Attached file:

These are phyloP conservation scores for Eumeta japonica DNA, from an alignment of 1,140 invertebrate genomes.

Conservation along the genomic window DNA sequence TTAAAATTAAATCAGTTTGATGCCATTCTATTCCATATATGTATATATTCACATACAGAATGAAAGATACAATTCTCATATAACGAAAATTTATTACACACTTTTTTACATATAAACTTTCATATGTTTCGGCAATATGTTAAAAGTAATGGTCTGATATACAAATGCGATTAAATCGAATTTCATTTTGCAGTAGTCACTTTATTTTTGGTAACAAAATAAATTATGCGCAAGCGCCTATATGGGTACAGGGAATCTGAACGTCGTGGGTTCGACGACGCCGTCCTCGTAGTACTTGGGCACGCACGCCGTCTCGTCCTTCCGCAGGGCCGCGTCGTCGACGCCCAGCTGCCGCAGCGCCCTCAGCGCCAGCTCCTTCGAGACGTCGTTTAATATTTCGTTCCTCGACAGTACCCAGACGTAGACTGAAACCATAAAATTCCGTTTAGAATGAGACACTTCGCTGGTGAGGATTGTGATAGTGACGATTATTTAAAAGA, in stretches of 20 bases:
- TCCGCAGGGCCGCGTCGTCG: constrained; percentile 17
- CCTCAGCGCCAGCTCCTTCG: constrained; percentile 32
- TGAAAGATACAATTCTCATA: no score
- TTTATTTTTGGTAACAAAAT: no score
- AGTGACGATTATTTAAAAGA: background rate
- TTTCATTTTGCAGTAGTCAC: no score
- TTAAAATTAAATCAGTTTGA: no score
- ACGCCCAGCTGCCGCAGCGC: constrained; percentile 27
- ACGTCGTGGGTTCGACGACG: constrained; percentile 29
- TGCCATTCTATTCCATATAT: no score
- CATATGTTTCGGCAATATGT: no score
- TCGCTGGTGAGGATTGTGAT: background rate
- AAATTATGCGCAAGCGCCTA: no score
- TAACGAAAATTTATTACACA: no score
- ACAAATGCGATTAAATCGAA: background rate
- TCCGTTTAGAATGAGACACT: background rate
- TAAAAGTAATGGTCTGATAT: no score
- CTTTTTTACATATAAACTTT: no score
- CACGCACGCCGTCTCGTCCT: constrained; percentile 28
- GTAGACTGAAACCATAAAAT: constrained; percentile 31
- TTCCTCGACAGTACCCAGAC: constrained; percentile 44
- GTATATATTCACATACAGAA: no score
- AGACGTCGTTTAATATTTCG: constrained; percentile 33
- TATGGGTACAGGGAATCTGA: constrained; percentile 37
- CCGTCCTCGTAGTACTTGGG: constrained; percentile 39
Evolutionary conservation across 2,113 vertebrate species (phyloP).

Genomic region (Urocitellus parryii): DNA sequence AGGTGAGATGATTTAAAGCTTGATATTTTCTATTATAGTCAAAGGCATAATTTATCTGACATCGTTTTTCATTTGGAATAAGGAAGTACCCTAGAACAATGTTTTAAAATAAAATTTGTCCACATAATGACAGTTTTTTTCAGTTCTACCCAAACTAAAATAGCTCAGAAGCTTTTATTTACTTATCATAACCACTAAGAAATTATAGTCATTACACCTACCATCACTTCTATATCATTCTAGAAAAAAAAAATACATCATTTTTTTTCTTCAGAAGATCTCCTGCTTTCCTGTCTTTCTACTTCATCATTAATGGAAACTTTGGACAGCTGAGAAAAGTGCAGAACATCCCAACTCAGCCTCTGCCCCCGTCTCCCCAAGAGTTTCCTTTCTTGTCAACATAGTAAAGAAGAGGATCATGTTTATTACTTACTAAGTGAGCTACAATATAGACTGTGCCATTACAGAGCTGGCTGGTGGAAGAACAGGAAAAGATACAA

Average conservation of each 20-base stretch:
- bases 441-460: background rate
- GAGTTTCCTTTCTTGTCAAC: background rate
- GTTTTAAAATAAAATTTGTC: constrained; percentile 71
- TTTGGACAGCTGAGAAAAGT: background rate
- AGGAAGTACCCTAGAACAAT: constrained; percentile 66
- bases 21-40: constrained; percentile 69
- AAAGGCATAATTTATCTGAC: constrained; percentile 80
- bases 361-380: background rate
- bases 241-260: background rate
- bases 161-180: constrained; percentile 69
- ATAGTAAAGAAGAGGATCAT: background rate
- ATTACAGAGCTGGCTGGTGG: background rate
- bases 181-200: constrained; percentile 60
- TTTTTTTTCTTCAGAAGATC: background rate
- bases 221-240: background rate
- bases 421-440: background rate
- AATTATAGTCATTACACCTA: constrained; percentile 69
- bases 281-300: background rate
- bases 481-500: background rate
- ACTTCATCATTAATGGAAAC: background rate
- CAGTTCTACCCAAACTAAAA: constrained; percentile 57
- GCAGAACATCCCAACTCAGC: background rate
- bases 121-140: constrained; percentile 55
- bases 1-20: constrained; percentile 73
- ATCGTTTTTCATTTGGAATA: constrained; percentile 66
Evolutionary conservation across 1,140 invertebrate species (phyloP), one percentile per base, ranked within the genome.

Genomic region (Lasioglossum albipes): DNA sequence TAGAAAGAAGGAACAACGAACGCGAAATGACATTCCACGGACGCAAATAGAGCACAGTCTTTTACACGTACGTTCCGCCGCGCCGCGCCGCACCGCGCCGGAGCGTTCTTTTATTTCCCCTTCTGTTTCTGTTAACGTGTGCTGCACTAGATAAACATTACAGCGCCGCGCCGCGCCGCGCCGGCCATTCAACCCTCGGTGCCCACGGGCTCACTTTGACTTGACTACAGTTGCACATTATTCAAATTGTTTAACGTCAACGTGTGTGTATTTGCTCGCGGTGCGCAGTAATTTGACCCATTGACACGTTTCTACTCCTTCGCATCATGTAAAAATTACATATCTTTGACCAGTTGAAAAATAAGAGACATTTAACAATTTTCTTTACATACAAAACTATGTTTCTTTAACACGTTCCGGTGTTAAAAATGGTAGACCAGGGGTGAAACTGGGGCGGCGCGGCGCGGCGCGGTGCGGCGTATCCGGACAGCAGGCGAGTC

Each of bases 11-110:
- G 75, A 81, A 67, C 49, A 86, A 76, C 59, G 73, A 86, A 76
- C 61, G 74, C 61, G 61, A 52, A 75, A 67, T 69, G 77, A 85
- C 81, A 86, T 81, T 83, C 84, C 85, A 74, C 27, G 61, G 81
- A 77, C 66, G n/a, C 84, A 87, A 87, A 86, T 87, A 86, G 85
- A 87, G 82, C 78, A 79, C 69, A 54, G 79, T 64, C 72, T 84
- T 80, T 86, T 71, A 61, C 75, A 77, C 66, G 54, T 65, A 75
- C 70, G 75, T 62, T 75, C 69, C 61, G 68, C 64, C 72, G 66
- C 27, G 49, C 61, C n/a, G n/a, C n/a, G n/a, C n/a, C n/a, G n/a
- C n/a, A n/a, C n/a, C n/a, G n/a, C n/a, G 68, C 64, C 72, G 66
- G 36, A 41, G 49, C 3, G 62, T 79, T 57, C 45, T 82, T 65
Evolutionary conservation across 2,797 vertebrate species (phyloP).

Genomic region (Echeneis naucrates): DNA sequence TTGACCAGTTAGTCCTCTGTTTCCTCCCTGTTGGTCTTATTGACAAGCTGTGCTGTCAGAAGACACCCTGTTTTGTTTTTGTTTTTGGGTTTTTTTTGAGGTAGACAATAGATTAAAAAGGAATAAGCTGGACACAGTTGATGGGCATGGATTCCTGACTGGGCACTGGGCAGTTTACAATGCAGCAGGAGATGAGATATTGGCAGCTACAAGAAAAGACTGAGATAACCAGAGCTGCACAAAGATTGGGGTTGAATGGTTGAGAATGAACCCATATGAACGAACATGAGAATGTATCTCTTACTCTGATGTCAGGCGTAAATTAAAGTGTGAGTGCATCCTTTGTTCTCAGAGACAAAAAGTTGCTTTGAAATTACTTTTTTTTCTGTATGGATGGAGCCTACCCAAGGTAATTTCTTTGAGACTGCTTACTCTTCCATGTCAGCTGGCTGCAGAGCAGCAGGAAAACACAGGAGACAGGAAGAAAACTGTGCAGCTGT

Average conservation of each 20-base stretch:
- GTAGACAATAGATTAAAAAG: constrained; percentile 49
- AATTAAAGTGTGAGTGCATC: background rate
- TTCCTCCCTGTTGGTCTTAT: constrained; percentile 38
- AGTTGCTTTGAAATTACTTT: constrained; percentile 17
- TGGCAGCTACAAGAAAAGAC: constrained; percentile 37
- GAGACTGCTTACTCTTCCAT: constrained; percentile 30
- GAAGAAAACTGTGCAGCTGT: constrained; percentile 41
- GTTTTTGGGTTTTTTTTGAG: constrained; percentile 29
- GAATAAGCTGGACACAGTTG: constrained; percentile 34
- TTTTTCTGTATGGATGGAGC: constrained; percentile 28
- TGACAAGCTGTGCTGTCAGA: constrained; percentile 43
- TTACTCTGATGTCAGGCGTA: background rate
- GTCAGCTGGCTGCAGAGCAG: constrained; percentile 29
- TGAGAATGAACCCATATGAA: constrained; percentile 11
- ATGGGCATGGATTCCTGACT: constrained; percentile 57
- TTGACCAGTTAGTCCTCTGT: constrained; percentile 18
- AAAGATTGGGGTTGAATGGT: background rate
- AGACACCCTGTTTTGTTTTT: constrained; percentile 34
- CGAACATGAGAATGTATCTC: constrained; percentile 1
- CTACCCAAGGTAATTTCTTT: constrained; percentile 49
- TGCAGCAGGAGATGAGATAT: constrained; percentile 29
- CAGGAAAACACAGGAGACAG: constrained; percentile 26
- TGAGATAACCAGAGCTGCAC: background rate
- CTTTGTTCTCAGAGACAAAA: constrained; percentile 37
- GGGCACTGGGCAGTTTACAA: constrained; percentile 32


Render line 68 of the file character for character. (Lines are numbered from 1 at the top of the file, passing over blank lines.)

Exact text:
- G 36, A 41, G 49, C 3, G 62, T 79, T 57, C 45, T 82, T 65